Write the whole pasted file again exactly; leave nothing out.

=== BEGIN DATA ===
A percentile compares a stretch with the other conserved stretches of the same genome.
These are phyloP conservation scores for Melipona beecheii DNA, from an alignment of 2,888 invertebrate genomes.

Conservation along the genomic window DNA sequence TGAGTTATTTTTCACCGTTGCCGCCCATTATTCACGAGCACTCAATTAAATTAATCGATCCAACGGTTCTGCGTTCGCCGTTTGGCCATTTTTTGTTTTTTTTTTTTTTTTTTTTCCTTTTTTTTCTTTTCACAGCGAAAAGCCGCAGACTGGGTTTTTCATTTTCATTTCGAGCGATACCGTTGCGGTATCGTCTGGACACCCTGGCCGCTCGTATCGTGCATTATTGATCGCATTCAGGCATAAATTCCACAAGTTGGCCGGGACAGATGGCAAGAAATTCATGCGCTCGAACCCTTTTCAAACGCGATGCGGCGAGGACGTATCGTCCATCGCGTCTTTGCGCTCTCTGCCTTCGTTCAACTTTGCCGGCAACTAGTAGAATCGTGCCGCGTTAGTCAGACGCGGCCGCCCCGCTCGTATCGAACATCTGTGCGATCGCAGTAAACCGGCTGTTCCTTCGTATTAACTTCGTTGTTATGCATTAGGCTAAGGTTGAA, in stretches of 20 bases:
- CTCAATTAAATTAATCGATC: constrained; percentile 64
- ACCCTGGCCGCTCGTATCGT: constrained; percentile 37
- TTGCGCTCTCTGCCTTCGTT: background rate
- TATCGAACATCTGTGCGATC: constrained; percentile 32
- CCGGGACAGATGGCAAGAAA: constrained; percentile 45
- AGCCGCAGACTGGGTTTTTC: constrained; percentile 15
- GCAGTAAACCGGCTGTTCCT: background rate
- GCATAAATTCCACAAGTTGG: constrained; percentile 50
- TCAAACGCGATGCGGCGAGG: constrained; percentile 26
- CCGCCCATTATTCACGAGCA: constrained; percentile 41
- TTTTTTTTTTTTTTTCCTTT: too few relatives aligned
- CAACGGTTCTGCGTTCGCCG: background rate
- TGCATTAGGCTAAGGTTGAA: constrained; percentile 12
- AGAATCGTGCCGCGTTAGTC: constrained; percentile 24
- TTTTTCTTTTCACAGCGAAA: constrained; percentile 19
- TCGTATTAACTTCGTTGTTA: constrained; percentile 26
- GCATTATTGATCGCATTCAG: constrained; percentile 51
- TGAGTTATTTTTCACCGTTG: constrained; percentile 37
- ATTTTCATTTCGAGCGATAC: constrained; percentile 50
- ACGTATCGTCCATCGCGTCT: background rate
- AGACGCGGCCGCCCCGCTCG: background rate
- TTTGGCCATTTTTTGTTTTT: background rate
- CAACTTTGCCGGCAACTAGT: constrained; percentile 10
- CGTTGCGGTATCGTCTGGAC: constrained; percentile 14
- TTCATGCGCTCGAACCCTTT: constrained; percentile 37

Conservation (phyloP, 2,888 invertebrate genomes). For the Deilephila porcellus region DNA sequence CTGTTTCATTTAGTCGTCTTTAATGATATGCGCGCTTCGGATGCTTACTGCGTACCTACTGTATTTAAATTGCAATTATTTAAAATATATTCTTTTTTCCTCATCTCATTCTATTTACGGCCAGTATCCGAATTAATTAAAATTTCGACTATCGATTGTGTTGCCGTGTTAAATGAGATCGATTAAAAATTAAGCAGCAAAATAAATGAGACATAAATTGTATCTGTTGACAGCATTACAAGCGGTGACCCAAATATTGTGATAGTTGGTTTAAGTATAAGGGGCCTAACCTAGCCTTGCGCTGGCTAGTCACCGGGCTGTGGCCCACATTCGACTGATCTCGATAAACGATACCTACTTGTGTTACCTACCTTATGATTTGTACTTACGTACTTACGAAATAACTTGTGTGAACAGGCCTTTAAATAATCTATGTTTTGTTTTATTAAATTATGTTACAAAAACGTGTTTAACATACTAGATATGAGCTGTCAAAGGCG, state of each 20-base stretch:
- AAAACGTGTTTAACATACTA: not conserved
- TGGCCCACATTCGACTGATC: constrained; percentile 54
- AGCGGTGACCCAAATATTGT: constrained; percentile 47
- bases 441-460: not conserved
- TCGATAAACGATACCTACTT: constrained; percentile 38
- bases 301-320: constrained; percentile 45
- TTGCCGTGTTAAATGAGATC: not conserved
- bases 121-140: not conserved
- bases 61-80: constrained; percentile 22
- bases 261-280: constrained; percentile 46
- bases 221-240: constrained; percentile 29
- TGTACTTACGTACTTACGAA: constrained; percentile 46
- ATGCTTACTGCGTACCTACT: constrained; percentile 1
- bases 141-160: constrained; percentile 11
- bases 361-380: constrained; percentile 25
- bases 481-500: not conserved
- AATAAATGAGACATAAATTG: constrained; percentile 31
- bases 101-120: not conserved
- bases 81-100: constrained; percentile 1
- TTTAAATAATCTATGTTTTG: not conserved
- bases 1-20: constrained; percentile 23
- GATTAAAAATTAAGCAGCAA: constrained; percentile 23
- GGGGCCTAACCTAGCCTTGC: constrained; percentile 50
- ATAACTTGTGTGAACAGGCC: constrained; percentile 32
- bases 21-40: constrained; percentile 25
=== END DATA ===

A percentile compares a stretch with the other conserved stretches of the same genome.
These are phyloP conservation scores for Melipona beecheii DNA, from an alignment of 2,888 invertebrate genomes.

Conservation along the genomic window DNA sequence TGAGTTATTTTTCACCGTTGCCGCCCATTATTCACGAGCACTCAATTAAATTAATCGATCCAACGGTTCTGCGTTCGCCGTTTGGCCATTTTTTGTTTTTTTTTTTTTTTTTTTTCCTTTTTTTTCTTTTCACAGCGAAAAGCCGCAGACTGGGTTTTTCATTTTCATTTCGAGCGATACCGTTGCGGTATCGTCTGGACACCCTGGCCGCTCGTATCGTGCATTATTGATCGCATTCAGGCATAAATTCCACAAGTTGGCCGGGACAGATGGCAAGAAATTCATGCGCTCGAACCCTTTTCAAACGCGATGCGGCGAGGACGTATCGTCCATCGCGTCTTTGCGCTCTCTGCCTTCGTTCAACTTTGCCGGCAACTAGTAGAATCGTGCCGCGTTAGTCAGACGCGGCCGCCCCGCTCGTATCGAACATCTGTGCGATCGCAGTAAACCGGCTGTTCCTTCGTATTAACTTCGTTGTTATGCATTAGGCTAAGGTTGAA, in stretches of 20 bases:
- CTCAATTAAATTAATCGATC: constrained; percentile 64
- ACCCTGGCCGCTCGTATCGT: constrained; percentile 37
- TTGCGCTCTCTGCCTTCGTT: background rate
- TATCGAACATCTGTGCGATC: constrained; percentile 32
- CCGGGACAGATGGCAAGAAA: constrained; percentile 45
- AGCCGCAGACTGGGTTTTTC: constrained; percentile 15
- GCAGTAAACCGGCTGTTCCT: background rate
- GCATAAATTCCACAAGTTGG: constrained; percentile 50
- TCAAACGCGATGCGGCGAGG: constrained; percentile 26
- CCGCCCATTATTCACGAGCA: constrained; percentile 41
- TTTTTTTTTTTTTTTCCTTT: too few relatives aligned
- CAACGGTTCTGCGTTCGCCG: background rate
- TGCATTAGGCTAAGGTTGAA: constrained; percentile 12
- AGAATCGTGCCGCGTTAGTC: constrained; percentile 24
- TTTTTCTTTTCACAGCGAAA: constrained; percentile 19
- TCGTATTAACTTCGTTGTTA: constrained; percentile 26
- GCATTATTGATCGCATTCAG: constrained; percentile 51
- TGAGTTATTTTTCACCGTTG: constrained; percentile 37
- ATTTTCATTTCGAGCGATAC: constrained; percentile 50
- ACGTATCGTCCATCGCGTCT: background rate
- AGACGCGGCCGCCCCGCTCG: background rate
- TTTGGCCATTTTTTGTTTTT: background rate
- CAACTTTGCCGGCAACTAGT: constrained; percentile 10
- CGTTGCGGTATCGTCTGGAC: constrained; percentile 14
- TTCATGCGCTCGAACCCTTT: constrained; percentile 37

Conservation (phyloP, 2,888 invertebrate genomes). For the Deilephila porcellus region DNA sequence CTGTTTCATTTAGTCGTCTTTAATGATATGCGCGCTTCGGATGCTTACTGCGTACCTACTGTATTTAAATTGCAATTATTTAAAATATATTCTTTTTTCCTCATCTCATTCTATTTACGGCCAGTATCCGAATTAATTAAAATTTCGACTATCGATTGTGTTGCCGTGTTAAATGAGATCGATTAAAAATTAAGCAGCAAAATAAATGAGACATAAATTGTATCTGTTGACAGCATTACAAGCGGTGACCCAAATATTGTGATAGTTGGTTTAAGTATAAGGGGCCTAACCTAGCCTTGCGCTGGCTAGTCACCGGGCTGTGGCCCACATTCGACTGATCTCGATAAACGATACCTACTTGTGTTACCTACCTTATGATTTGTACTTACGTACTTACGAAATAACTTGTGTGAACAGGCCTTTAAATAATCTATGTTTTGTTTTATTAAATTATGTTACAAAAACGTGTTTAACATACTAGATATGAGCTGTCAAAGGCG, state of each 20-base stretch:
- AAAACGTGTTTAACATACTA: not conserved
- TGGCCCACATTCGACTGATC: constrained; percentile 54
- AGCGGTGACCCAAATATTGT: constrained; percentile 47
- bases 441-460: not conserved
- TCGATAAACGATACCTACTT: constrained; percentile 38
- bases 301-320: constrained; percentile 45
- TTGCCGTGTTAAATGAGATC: not conserved
- bases 121-140: not conserved
- bases 61-80: constrained; percentile 22
- bases 261-280: constrained; percentile 46
- bases 221-240: constrained; percentile 29
- TGTACTTACGTACTTACGAA: constrained; percentile 46
- ATGCTTACTGCGTACCTACT: constrained; percentile 1
- bases 141-160: constrained; percentile 11
- bases 361-380: constrained; percentile 25
- bases 481-500: not conserved
- AATAAATGAGACATAAATTG: constrained; percentile 31
- bases 101-120: not conserved
- bases 81-100: constrained; percentile 1
- TTTAAATAATCTATGTTTTG: not conserved
- bases 1-20: constrained; percentile 23
- GATTAAAAATTAAGCAGCAA: constrained; percentile 23
- GGGGCCTAACCTAGCCTTGC: constrained; percentile 50
- ATAACTTGTGTGAACAGGCC: constrained; percentile 32
- bases 21-40: constrained; percentile 25